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[whitespace] Woody Allen and Tea Leoni in 'Hollywood Ending'
No Longer Cursed: Woody Allen undoes the damage caused by 'The Curse of the Jade Scorpion' by eliciting a fine comic turn from Téa Leoni in 'Hollywood Ending.'

Geezer Pleaser

The advantages of not changing your act: Woody Allen's 'Hollywood Ending'

By Richard von Busack

IN WOODY ALLEN'S first shot in Hollywood Ending, he's introduced in full parka, muffler and snow goggles; he's only recognizable by the familiar wheedling voice, pleading for rescue. Director Val Waxman's (Allen) career is in the tank; worse, he's not getting over his furious resentment at his ex-wife Ellie (Téa Leoni, never better), a development-girl who left him to marry a Hollywood player (Treat Williams).

Out of pity, Ellie finagles Val a job shooting a bad gangster melodrama titled The City That Never Sleeps. Choking down his bile-"I would kill for this job, but the problem is that the people offering the job are the ones I want to kill"-Val begins work on the film that will save or destroy his career. Suddenly, he's struck with hysterical blindness, which he and Ellie try to conceal as the filmmaking continues-implausible, perhaps, but supposedly Hitchcock never looked into the viewfinder.

When Allen turned up on the Oscars ceremony in March to do some standup, it was by far the night's most encouraging tribute to New York post-Sept. 11. Seeing him was more of a relief than seeing Nora Ephron's badly edited tribute reel, which used some of Allen's films as its source. Hollywood Ending spins an entire movie off of one old Allen joke: the hysterical nausea in Annie Hall that prevented him from attending an awards ceremony ("All they do in California is give awards to each other!").

Hollywood Ending hints at the problems of financing a Woody Allen comedy in today's film industry-he'd be called irrelevant if it weren't for the fact that every other date movie tries to be a Woody Allen movie. After seeing Allen at the bottom of his form in The Curse of the Jade Scorpion, it's a relief to see him up to his old standards. One of the best aspects of Allen's Small Time Crooks and Sweet and Lowdown was Zhao Fei's photography, so I'd wonder about the borderline-racist jokes about a Mandarin-speaking cinematographer complicating the problem of a blind man's attempts to make a movie. Hollywood Ending's photographer is Wedigo von Schultzendorff, which sounds like an outrageous pseudonym, but von Schultzendorff was the photographer for The Thirteenth Floor. To put it mildly, the photography here is better than Schultzendorff's work on that dim and forgotten CGI-laden trifle. There's one stunning shot in Central Park in which the skyscrapers look as if they were plated in gold. I realize Allen's New York isn't the real one-who's ever seen the real San Francisco in a movie, for that matter? These big cities are full of tribes that deny each other's existence. Still, in a world that has reputedly changed so much, it's comforting to see those towers are still there and to see that Allen is still there to appreciate it all, or as much as a neurotic can appreciate anything.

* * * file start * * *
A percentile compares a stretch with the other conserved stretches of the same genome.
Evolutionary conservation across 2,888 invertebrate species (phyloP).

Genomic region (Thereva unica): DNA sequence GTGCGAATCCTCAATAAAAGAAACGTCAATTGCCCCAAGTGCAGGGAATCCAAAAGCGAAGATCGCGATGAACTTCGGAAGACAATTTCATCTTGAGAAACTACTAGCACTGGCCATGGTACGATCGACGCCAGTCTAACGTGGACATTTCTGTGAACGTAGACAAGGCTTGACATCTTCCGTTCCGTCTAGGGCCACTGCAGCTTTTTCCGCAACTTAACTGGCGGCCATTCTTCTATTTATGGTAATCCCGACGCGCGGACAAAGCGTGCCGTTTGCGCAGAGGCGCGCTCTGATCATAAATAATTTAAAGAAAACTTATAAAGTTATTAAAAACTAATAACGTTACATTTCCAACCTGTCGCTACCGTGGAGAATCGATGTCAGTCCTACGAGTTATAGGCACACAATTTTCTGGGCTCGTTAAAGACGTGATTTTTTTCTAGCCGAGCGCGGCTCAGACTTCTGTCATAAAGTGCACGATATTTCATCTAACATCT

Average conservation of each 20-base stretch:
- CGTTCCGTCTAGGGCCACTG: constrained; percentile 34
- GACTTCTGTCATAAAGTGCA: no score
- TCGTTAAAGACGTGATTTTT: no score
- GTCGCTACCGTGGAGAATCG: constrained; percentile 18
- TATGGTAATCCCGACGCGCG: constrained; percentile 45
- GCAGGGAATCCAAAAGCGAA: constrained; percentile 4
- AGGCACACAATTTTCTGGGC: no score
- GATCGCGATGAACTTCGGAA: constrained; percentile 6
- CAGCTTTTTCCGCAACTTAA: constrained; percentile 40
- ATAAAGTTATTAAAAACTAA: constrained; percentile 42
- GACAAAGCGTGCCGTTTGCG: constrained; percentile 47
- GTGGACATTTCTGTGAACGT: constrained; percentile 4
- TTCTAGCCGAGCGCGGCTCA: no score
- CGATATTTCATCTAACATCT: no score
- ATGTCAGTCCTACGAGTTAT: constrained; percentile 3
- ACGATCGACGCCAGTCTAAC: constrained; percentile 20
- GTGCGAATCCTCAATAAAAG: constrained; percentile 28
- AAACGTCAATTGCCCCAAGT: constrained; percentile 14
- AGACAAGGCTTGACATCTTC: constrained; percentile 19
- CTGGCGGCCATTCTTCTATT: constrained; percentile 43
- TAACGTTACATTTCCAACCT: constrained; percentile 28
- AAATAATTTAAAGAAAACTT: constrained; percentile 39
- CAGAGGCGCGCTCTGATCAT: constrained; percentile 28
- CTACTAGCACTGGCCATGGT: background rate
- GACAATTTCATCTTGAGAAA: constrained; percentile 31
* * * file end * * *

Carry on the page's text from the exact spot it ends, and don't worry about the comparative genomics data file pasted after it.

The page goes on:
Hollywood Ending (PG-13; 114 min.), directed and written by Woody Allen, photographed by Wedigo von Schultzendorff and starring Allen, Téa Leoni and Treat Williams, opens Friday at the Los Gatos Cinema and selected theaters.

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Web extra to the May 2-8, 2002 issue of Metro, Silicon Valley's Weekly Newspaper.

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